What started out as an everyday shark fishing trip turned into an absolute nightmare for five men in the Pacific Ocean.
Hundreds of miles from where they started, the search and rescue teams had no hope in answering their prayers. All radio connection had been lost, and all the men had left was each other, hope, and faith…
One early October morning, five men decided to go shark fishing, which requires deep sea travel. They left the port of Nayarit to travel 30 miles into the ocean. The boat they traveled in was a 28-foot fiberglass fishing boat.
The men intended for this trip to last only a few days, but mother nature had something else in mind. The men had exhausted all of their gas. Soon after, a cold front came in and aggressively swept the men further out to sea. The islands that they could once see in the distance, quickly disappeared.
The men only had limited amounts of supplies left. They hoped and prayed that the current would drift them back towards land before their supplies ran out. The opposite happened, however, and the men were pushed miles across the Pacific Ocean.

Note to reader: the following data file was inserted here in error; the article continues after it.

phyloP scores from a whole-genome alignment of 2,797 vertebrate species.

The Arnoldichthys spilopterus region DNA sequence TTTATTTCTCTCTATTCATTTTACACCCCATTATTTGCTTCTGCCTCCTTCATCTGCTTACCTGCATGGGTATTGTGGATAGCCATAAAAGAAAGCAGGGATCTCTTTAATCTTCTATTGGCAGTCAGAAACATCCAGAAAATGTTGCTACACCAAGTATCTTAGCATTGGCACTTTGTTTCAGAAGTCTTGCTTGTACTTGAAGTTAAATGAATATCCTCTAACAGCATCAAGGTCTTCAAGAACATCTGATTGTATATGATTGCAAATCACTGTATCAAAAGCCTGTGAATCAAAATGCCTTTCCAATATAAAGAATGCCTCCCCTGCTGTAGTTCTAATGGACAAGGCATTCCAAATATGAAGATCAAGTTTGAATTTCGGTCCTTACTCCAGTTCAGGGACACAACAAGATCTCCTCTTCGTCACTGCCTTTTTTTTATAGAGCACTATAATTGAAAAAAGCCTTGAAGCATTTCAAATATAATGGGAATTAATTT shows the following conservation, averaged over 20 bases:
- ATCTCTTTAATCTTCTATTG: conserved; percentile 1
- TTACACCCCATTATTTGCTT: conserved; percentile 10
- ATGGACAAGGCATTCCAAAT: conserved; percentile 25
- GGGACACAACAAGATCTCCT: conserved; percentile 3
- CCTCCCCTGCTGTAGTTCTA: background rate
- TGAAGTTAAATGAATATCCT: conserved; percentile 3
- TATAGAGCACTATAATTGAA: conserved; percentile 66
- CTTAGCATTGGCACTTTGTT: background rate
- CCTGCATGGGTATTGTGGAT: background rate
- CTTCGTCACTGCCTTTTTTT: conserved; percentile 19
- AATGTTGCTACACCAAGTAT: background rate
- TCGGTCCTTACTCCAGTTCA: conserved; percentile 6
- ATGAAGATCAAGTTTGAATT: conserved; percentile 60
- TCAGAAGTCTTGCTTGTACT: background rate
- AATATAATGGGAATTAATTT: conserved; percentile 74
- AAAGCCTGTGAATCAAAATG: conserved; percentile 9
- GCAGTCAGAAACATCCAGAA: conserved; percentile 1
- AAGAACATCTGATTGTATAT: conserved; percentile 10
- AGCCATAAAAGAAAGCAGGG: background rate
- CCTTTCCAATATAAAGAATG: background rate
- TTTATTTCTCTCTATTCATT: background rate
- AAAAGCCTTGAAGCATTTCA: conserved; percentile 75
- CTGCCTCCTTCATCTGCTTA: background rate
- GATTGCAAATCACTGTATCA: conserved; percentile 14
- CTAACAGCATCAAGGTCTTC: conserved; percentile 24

Hope seemed lost for the men, and they needed to do what they could to survive. They knew the glaring sun could cause major dehydration, so they created makeshift tents to create shade with blankets they had on board. Gathering food was their next step.
The men were already good fisherman, so they did not worry about catching fish to eat. They made lines from cables and used springs from the boat’s motor to craft hooks. The men reported that at times they caught quite a few fish, and other times, nothing. They were forced to consume raw fish, as they had no way of making a fire.
One of the men, Mr. Ordonez, was nicknamed ‘El Gato.’ He played a very large part in the men’s ability to survive. He was a pro at pouncing on any sea gull that landed on the boat. This allowed them to eat some form of meat besides fish. Once again, however, it was raw.
The resourceful men knew the importance of drinking water and rinsed out a gas jug they had on board. They left it open to collect rainwater that they could use as drinking water to prevent dehydration. The first month had very little rain, but after that, rain was common so they were able to collect sufficient amounts of water.
The boat’s owner and one of the other men were unable to eat the raw fish and meat. Their bodies were not taking well to it, and they were constantly vomiting up blood. After two months, unfortunately, the two men died of starvation. The three remaining men were saddened by their deaths, but days later were forced to throw them overboard.
One day, the fisherman caught a glimpse of hope. They saw planes flying from the west. They knew it would be easier to travel towards the direction in which the planes were coming from, instead of going against the wind towards the direction the planes were traveling. The men made a makeshift sail with one of their blankets, and headed west.